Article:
Pre-Medication Contrast Policy

Planned Administration of Iodinated Contrast Agents

Mild

None

Moderate

None

Severe

Pre-medication recommended*

Mild

(Excluding hives/facial swelling/itching)

None

Moderate

(Including hives/facial swelling/itching)

Pre-medication recommended and use different agent

Severe

Do not give Iodinated contrast**

Mild

None

Moderate

None

Severe

Pre-medication recommended*

* Patients who have had severe allergic reactions to allergens other than iodinated contrast but who have previously received iodinated contrast without premedication and without incident, do not need to be pre-medicated.

** A patient with a well-documented history of a severe reaction to a contrast agent (oral or intravenous) should not receive the same contrast (oral or IV) unless, in the opinion of the responsible health care professional and supervising radiologist, the potential benefits outweigh the potential risks, such as in an emergency situation. In these instances, specific indications and reason(s) for exception should be documented in report.

*** With contrast of same type planned to be given. If the patient has received the same IV contrast in the past without an adverse event, then pre-medication may be omitted.

This policy decision is based on the following information:

  • Current estimated reaction risk in the general population is about 0.6% (Wang et al.)
  • Only patients with a prior reaction to contrast are known to be at higher risk (3-11% reaction rate, with 2% break-through) (Mervak et al.Lasser et al).
  • The rate of reaction for patients with prior anaphylaxis to substances other then contrast may be higher than the normal population, but this is not proven.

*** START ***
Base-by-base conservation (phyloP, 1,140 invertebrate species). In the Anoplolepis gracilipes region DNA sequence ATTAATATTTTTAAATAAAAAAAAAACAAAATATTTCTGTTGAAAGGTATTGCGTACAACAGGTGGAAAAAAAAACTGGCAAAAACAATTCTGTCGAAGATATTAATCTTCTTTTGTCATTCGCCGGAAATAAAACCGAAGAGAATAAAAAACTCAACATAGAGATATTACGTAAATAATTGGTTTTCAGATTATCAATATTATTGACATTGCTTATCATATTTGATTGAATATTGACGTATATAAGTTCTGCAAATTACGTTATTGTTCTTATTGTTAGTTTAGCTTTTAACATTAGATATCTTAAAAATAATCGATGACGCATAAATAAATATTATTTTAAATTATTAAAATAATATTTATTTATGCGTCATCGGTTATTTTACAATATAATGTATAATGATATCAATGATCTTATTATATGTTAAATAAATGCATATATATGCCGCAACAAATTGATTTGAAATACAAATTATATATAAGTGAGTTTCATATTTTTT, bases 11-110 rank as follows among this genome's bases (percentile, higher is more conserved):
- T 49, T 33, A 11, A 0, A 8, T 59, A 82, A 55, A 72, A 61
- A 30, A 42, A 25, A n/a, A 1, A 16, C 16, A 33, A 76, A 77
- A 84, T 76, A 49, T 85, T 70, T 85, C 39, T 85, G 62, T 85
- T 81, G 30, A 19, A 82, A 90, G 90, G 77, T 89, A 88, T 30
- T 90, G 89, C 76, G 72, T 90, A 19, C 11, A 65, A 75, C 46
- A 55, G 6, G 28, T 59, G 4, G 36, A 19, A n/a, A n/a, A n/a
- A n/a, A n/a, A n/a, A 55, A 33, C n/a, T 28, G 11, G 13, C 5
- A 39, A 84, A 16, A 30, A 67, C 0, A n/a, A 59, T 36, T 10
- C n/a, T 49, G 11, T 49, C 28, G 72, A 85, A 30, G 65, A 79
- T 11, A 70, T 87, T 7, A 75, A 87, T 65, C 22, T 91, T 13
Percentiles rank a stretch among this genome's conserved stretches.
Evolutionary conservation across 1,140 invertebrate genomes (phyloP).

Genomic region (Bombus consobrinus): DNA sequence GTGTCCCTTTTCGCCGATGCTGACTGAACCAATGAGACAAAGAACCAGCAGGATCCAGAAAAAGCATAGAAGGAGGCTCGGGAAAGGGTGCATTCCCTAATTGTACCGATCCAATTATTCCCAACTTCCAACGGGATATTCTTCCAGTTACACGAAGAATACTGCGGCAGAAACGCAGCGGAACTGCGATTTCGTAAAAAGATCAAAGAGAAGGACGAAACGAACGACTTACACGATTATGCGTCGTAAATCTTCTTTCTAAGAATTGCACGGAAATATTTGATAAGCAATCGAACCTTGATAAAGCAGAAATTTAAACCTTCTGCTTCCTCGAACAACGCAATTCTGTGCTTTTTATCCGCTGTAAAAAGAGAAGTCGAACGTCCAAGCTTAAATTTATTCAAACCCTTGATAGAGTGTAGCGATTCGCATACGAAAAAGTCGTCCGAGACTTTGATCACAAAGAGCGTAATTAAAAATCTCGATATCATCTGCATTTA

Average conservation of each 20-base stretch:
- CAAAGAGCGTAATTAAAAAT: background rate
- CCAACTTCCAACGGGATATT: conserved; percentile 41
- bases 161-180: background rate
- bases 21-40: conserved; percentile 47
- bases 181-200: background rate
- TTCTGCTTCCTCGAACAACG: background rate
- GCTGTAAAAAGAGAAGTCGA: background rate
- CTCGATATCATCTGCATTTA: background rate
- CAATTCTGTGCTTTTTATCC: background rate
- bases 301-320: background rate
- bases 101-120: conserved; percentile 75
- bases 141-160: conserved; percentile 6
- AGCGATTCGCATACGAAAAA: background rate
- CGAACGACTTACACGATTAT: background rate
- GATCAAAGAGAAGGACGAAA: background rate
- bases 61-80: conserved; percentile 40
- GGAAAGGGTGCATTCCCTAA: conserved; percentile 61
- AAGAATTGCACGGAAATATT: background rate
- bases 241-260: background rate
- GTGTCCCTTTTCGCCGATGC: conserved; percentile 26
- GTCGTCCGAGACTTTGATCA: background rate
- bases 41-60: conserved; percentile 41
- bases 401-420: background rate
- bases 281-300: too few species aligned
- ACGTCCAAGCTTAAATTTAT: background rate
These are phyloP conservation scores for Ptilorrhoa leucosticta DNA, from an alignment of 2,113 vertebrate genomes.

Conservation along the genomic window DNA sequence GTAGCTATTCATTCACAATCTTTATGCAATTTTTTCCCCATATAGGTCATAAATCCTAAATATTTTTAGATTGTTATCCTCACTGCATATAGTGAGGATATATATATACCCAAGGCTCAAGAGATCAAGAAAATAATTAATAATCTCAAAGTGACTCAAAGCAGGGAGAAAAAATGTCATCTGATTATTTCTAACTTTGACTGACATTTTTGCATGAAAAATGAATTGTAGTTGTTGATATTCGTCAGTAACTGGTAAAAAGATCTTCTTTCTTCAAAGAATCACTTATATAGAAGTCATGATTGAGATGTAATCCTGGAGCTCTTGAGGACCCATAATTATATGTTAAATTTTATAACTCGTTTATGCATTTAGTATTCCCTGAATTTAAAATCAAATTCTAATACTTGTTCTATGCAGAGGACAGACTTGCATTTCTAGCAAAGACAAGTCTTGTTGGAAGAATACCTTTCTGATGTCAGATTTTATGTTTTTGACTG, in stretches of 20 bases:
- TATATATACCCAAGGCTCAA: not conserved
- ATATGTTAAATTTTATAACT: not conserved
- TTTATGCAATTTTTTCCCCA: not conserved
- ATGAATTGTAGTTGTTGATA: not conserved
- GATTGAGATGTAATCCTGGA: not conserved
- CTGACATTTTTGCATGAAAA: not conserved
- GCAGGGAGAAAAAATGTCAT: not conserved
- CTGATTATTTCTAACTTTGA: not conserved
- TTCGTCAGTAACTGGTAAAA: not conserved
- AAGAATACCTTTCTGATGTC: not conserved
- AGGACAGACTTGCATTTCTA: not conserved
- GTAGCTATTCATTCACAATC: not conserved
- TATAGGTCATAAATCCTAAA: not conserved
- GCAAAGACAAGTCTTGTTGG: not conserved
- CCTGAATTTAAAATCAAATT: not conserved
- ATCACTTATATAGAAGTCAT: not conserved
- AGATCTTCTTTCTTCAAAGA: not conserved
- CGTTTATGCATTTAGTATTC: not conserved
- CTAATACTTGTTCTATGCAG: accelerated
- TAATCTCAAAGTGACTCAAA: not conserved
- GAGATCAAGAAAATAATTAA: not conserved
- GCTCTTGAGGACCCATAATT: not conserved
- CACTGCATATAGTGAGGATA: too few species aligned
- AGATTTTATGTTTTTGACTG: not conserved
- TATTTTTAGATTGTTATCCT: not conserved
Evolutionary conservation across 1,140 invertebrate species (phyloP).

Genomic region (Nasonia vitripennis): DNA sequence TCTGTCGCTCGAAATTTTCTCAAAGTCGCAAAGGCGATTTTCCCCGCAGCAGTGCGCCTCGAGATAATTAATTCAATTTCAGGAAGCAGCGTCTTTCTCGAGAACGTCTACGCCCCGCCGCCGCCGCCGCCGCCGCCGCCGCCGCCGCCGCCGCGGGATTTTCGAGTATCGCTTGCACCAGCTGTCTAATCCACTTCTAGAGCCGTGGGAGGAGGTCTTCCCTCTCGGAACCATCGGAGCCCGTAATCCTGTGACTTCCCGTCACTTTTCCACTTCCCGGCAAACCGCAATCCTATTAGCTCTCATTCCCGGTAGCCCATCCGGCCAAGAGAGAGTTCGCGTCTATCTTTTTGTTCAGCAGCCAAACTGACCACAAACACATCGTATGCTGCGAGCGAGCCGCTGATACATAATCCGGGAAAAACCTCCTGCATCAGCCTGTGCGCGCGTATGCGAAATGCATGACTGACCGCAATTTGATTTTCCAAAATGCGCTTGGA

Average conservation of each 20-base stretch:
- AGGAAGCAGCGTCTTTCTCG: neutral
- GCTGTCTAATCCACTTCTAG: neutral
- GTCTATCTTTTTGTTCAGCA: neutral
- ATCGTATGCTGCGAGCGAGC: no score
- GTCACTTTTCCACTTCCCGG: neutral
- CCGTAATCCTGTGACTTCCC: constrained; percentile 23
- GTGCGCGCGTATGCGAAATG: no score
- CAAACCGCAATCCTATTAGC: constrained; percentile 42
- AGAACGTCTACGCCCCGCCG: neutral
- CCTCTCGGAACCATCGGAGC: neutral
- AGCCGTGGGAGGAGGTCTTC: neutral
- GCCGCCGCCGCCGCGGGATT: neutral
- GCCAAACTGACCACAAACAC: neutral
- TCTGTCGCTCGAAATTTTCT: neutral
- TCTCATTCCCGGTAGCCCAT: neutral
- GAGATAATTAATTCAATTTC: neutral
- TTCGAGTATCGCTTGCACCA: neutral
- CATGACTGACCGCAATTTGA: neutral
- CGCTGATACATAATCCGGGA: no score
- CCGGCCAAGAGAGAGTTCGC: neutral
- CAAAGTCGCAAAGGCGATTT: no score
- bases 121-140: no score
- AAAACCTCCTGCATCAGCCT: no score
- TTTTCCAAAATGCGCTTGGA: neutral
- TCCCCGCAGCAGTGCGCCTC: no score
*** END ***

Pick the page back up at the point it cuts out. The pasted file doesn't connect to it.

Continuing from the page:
• The current standard of care in the United States is to premedicate patients with steroids and Benadryl to decrease risk of repeat contrast reaction in patients who have had a reaction in the past to a similar class contrast agent.

References:

Wang CL, Cohan RH, Ellis JH, Caoili EM, Wang G, Francis IR. Frequency, outcome, and appropriateness of treatment of nonionic contrast media reactions. AJR 2008; 191:409–415

Lasser EC, Berry CC, Mishkin MM, Williamson B, Zheutlin N, Silverman JM. Pretreatment with corticosteroids to prevent adverse reactions to nonionic contrast media. AJR 1994; 162:523–526

Mervak BM, Davenport MS, Ellis JH, et al. Breakthrough reaction rates in high-risk inpatients premedicated before contrast-enhanced CT. AJR 2015 (jn press)

Planned Administration of Gadolinium Based Contrast Agents

Mild

None

Moderate

None

Severe

None

Mild

None

Moderate

None

Severe

None

Mild

(Excluding hives/facial swelling/itching)

None

Moderate

(Including hives/facial swelling/itching)

*** Pre-medication recommended and use different agent

Severe

Do Not Give Gadolinium

* Patients who have had severe allergic reactions to allergens other than iodinated contrast but who have previously received iodinated contrast without premedication and without incident, do not need to be premedicated.

** A patient with a well-documented history of a severe reaction to a contrast agent (oral or intravenous) should not receive the same contrast (oral or IV) unless, in the opinion of the responsible health care professional and supervising radiologist, the potential benefits outweigh the potential risks, such as in an emergency situation. In these instances, specific indications and reason(s) for exception should be documented in report.

*** With contrast of same type planned to be given. If the patient has received the same IV contrast in the past without an adverse event, then pre-medication may be omitted.

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